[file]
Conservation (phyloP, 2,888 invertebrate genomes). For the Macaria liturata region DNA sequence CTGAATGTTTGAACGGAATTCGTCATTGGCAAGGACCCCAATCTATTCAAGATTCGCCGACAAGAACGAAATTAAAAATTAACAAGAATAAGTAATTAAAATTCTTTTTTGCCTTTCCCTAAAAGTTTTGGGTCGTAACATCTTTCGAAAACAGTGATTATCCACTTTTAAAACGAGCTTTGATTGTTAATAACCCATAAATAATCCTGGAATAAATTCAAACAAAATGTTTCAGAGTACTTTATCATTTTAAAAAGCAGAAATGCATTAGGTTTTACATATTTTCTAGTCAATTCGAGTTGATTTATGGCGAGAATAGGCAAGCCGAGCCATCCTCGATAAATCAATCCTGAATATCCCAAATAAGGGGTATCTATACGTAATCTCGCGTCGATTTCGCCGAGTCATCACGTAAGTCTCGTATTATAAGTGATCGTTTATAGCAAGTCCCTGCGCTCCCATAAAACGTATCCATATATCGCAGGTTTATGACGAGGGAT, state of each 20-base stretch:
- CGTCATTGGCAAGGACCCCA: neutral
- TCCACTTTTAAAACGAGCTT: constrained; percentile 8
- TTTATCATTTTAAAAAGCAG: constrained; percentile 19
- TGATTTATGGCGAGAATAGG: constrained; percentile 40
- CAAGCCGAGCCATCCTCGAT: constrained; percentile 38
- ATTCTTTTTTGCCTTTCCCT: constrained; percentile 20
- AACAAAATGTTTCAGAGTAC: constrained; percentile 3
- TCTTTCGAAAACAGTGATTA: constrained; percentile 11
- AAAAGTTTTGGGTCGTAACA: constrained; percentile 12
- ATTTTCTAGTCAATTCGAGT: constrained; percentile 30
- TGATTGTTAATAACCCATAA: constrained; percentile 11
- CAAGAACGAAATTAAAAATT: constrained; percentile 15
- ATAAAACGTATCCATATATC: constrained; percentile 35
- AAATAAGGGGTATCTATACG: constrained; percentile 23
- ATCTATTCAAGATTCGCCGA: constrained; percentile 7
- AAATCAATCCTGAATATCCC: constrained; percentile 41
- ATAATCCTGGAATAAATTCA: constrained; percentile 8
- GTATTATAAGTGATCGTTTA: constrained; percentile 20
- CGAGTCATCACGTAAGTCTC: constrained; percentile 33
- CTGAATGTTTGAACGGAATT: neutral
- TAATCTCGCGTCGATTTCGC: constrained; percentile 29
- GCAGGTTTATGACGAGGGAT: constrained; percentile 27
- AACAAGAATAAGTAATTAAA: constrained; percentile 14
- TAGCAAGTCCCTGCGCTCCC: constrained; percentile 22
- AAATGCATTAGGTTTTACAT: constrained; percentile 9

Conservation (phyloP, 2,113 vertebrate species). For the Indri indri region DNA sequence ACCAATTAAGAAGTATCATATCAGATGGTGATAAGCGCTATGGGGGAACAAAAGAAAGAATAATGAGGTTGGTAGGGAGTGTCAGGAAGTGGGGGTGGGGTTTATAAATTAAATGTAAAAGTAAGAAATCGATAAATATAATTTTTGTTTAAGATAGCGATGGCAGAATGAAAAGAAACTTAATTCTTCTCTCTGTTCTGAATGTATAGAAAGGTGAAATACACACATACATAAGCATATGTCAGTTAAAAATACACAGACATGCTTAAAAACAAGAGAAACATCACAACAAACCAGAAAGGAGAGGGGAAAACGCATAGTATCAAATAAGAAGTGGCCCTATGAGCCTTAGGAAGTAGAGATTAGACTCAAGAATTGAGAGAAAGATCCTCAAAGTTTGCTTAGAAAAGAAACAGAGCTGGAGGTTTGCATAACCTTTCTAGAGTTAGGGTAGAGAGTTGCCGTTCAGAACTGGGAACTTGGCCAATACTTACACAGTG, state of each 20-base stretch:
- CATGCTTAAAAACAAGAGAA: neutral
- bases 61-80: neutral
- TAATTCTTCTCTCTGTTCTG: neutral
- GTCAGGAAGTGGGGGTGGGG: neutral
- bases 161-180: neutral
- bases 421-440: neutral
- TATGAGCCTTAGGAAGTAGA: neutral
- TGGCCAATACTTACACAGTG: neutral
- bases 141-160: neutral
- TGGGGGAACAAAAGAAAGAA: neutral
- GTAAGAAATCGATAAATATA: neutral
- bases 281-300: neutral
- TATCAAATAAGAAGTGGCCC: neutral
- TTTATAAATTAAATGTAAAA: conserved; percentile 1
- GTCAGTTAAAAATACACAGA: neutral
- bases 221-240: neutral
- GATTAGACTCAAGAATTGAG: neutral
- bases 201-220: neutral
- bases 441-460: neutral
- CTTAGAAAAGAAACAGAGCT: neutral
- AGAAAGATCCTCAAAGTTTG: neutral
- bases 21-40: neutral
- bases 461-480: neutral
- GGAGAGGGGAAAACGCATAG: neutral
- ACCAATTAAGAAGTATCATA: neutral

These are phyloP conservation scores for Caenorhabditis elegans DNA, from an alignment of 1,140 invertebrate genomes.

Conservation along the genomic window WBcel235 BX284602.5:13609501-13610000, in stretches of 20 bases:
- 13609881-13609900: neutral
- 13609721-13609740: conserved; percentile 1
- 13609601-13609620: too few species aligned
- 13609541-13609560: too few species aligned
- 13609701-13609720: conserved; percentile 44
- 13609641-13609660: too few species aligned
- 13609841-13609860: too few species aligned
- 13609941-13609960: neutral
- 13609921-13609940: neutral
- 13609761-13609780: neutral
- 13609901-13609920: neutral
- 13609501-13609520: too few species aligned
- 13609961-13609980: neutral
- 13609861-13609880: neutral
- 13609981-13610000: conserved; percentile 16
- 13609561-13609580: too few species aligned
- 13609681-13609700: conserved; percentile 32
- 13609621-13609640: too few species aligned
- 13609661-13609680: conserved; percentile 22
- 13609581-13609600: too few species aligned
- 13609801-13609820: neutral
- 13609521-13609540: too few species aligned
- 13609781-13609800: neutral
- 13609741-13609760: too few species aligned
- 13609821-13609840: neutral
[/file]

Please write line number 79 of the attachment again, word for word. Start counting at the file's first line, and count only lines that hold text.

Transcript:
- 13609821-13609840: neutral